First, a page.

He was helpless.
Leading the men's skeleton competition after three runs in Vancouver four years ago, Dukurs made a small mistake on his final headfirst plunge, and as he skidded into the finish area, he raised his head and peered through his helmet visor at the scoreboard.
The gold was indeed gone.
"I remember thinking, 'OK, second place,'" he said.
He's aiming higher at the Sochi Games.
A two-time world champion whose sliding career began as a family project started by his dad, a former bobsled champion, will take another shot at winning gold when men's skeleton takes over the Sanki Sliding Center track. The first two heats are Friday with the final two runs on Saturday.
In 2010, Dukurs arrived in Vancouver favored to win Latvia's first Winter Olympics gold medal. Heading into the last heat, he led Canada's Jon Montgomery, who was sliding on his home track and a nation cheering for him. Montgomery was the next-to-last slider, and he posted a time that gave him a chance to win.
The pressure was on Dukurs, and he cracked. He finished 0.07 seconds behind Montgomery, who celebrated his victory by chugging a pitcher of beer.
Dukurs hasn't been haunted by the miss, but instead motivated not to let it happen again. He spent the past week being reminded of his close brush with gold. To this day, he's never made any excuses for what went wrong.
"That's sport and he was better and that's it," Dukurs said following a morning training run on a crisp, cloudless day in the Caucasus Mountains. "I now need to do everything to be better. That was my fault, I was leading three runs and I made a mistake. Before that season, I aimed for any medal and if I could have gone to Vancouver and one a bronze, I would take it. Ciao.
"I was so close, so of course the silver was disappointing, but I was happy."
Dukurs has been charging toward these games for months.
He ruled the World Cup circuit, winning the final five races. In the finale, Dukurs clinched his fifth straight overall championship by edging his brother, Tomass. Dukurs also won the sport's "Triple Trophy" after posting the fastest time in every heat over the last three races. The award earned him a bonus of about $137,000, and he plans to use some of it to take his team on vacation, "anyplace in the world."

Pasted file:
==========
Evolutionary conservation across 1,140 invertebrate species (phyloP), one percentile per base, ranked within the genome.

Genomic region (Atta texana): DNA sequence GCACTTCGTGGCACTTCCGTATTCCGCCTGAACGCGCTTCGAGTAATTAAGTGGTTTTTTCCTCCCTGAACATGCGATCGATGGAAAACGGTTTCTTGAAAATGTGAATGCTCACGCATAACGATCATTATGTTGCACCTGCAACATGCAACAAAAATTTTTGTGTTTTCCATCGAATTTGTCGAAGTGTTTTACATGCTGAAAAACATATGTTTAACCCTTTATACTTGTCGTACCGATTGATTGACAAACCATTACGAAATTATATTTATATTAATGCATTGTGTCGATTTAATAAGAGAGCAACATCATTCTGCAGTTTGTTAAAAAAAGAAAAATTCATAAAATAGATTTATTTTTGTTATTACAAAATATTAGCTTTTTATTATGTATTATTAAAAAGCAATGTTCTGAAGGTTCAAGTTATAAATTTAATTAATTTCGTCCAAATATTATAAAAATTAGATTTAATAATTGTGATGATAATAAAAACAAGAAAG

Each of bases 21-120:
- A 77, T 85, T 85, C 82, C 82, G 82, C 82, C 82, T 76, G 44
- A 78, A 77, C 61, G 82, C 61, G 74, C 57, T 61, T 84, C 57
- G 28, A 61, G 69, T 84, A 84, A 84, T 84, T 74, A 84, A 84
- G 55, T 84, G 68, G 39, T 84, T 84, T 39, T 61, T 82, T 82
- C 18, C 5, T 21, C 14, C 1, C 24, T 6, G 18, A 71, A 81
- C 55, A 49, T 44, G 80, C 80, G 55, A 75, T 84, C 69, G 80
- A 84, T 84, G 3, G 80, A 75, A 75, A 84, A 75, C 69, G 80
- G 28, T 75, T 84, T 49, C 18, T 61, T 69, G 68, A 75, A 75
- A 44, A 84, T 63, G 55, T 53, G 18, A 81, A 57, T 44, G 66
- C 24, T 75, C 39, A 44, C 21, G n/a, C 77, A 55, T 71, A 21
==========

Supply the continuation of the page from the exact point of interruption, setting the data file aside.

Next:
That's Dukurs, who in addition to being the unquestioned top slider in his sport, puts team before personal goals.
Dukurs and his older brother, Tomass, grew up in Sigulda, Latvia, near a bobsled track managed by their father, Dainis. Like many siblings, the boys were rivals, one trying to outdo the other.
"I was trying to catch him," Martins said, "and when I caught up he was like, 'I was helping him, and now he's beating me, hmm.' And as we got older it's a totally different situation. We're not really competitors. I use his runners in some races and sometimes he's gone down with my runners, so it's not a problem. We help each other. We push each other and we don't have any secrets at all."
Although he's again favored to win gold, Dukurs knows there are no certainties. Anyone can have an off day, as he did finishing eighth in a World Cup event in Lake Placid, N.Y., last December.
But he's on top of his game now, which is why the U.S. skeleton team studies film of his runs.
"He's such an awesome athlete," U.S. coach Tuffy Latour said. "He's got a great start. He's got great equipment, great coaching. He's got a great brother. They work together well and he has all kinds of experience. He's got that 2010 experience behind him and he's just really put everything together. He may go down in the books as the all-time greatest skeleton athlete."
An Olympic gold would support his case.
"At the moment I'm not focusing at all on the medals," he said. "You need to fight for every medal in every race."
Until the end.